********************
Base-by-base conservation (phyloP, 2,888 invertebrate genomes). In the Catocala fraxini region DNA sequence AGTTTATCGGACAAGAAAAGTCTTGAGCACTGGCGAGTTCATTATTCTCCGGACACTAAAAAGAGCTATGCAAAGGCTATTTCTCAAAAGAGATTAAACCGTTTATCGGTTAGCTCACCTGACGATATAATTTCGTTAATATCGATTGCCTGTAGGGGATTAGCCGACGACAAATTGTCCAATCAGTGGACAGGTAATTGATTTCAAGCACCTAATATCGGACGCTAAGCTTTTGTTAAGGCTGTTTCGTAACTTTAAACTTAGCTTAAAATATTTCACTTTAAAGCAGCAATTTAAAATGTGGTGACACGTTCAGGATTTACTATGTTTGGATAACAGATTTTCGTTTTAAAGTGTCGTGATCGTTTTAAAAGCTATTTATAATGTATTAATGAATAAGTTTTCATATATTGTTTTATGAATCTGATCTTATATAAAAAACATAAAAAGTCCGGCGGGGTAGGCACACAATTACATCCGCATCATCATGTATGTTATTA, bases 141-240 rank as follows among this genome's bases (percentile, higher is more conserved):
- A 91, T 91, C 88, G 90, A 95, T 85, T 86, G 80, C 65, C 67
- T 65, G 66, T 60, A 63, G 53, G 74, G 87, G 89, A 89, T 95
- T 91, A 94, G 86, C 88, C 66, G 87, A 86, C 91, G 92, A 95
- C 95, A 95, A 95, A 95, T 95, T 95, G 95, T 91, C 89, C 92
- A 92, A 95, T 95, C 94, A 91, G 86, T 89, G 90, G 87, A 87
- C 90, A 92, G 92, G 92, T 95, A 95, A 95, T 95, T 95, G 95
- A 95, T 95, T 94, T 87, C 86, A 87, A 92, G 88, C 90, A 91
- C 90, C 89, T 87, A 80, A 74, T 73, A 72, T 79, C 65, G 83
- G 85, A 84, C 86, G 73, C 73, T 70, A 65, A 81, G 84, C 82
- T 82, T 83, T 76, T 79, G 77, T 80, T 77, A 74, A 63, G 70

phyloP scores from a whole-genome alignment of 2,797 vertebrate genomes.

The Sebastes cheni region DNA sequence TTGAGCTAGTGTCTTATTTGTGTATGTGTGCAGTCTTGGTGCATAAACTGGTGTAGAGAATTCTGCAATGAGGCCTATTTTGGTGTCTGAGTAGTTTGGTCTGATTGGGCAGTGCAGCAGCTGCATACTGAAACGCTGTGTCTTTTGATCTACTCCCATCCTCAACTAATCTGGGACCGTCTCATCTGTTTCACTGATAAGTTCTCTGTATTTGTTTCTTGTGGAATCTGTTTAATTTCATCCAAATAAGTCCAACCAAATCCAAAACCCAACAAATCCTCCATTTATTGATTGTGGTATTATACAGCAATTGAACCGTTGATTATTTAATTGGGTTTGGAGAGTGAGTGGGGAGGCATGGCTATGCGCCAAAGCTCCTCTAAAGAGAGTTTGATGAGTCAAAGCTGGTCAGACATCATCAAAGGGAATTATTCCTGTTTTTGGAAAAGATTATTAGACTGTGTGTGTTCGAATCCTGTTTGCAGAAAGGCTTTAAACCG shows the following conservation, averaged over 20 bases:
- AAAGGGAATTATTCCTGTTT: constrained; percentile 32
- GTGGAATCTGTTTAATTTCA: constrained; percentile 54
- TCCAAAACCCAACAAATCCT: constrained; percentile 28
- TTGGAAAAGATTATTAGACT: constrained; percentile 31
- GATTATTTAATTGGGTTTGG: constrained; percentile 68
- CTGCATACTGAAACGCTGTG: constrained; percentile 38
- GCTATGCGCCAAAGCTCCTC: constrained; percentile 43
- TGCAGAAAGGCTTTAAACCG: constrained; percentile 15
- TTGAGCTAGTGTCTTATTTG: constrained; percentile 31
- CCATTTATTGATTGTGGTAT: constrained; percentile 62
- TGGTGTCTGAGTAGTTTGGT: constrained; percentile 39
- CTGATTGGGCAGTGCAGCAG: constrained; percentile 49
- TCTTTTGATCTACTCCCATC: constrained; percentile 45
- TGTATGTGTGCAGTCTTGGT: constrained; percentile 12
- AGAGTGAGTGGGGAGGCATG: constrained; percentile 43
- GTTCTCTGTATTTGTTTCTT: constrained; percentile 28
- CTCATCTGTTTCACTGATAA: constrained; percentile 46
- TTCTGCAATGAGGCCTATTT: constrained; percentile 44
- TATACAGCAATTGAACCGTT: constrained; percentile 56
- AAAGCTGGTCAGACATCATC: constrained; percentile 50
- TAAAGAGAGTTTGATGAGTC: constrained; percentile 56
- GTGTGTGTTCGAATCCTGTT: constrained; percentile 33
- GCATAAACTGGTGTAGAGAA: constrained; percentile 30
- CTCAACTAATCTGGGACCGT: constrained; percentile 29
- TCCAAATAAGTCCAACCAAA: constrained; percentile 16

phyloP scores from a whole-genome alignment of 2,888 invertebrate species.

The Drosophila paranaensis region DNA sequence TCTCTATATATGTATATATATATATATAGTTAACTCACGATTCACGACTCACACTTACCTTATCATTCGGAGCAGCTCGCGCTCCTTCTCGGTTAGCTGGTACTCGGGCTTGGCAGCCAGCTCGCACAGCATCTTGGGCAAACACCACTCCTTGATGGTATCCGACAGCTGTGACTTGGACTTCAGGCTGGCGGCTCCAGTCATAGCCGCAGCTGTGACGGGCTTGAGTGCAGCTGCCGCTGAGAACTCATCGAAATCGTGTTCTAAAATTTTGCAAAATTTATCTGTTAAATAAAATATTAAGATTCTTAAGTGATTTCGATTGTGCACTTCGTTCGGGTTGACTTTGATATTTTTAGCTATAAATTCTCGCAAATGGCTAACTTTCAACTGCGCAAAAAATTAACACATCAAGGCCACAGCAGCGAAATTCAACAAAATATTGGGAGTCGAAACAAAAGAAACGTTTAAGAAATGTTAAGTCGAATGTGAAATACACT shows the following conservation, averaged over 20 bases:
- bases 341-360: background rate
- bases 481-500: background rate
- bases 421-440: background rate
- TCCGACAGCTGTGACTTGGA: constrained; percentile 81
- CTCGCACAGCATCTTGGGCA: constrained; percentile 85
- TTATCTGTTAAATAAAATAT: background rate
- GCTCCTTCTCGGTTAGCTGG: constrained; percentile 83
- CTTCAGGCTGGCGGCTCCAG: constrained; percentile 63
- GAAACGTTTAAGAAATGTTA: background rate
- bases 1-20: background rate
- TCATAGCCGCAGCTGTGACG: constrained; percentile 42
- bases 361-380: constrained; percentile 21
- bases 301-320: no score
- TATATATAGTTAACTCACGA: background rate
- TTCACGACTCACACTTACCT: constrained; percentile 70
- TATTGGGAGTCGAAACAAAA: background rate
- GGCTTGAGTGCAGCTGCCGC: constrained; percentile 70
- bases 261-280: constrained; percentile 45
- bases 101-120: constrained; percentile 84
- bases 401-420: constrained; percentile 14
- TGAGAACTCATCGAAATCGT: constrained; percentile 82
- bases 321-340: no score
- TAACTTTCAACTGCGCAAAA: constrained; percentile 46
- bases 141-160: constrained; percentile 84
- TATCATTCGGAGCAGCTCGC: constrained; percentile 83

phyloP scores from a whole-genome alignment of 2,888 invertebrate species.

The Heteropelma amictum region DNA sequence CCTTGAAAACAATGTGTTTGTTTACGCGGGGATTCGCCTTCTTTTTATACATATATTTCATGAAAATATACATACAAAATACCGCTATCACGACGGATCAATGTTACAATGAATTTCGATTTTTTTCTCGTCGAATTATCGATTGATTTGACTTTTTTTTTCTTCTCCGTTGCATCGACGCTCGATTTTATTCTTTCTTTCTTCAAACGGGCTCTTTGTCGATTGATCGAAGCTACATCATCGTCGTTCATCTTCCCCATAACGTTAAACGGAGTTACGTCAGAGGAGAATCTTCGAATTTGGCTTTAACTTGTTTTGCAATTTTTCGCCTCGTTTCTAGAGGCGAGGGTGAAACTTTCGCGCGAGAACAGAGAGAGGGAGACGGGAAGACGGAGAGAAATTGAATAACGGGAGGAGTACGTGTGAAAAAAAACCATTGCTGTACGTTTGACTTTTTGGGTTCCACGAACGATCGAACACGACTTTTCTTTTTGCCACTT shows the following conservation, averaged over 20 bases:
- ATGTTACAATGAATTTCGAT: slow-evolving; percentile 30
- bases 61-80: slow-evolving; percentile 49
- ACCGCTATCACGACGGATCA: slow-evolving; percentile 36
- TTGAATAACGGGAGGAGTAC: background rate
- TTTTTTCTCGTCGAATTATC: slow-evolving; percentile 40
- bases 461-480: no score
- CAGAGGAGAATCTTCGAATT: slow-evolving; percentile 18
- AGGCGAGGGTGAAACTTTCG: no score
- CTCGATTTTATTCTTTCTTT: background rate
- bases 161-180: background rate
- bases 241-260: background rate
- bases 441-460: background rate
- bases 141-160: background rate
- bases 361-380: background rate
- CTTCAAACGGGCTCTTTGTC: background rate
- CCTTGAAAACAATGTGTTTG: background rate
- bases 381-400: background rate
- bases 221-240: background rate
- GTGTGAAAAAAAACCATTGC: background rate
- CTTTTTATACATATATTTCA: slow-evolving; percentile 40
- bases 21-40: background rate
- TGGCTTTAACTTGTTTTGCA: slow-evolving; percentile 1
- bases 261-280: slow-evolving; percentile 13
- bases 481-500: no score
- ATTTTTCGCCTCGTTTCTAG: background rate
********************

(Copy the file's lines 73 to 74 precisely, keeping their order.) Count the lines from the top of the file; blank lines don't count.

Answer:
- bases 461-480: no score
- CAGAGGAGAATCTTCGAATT: slow-evolving; percentile 18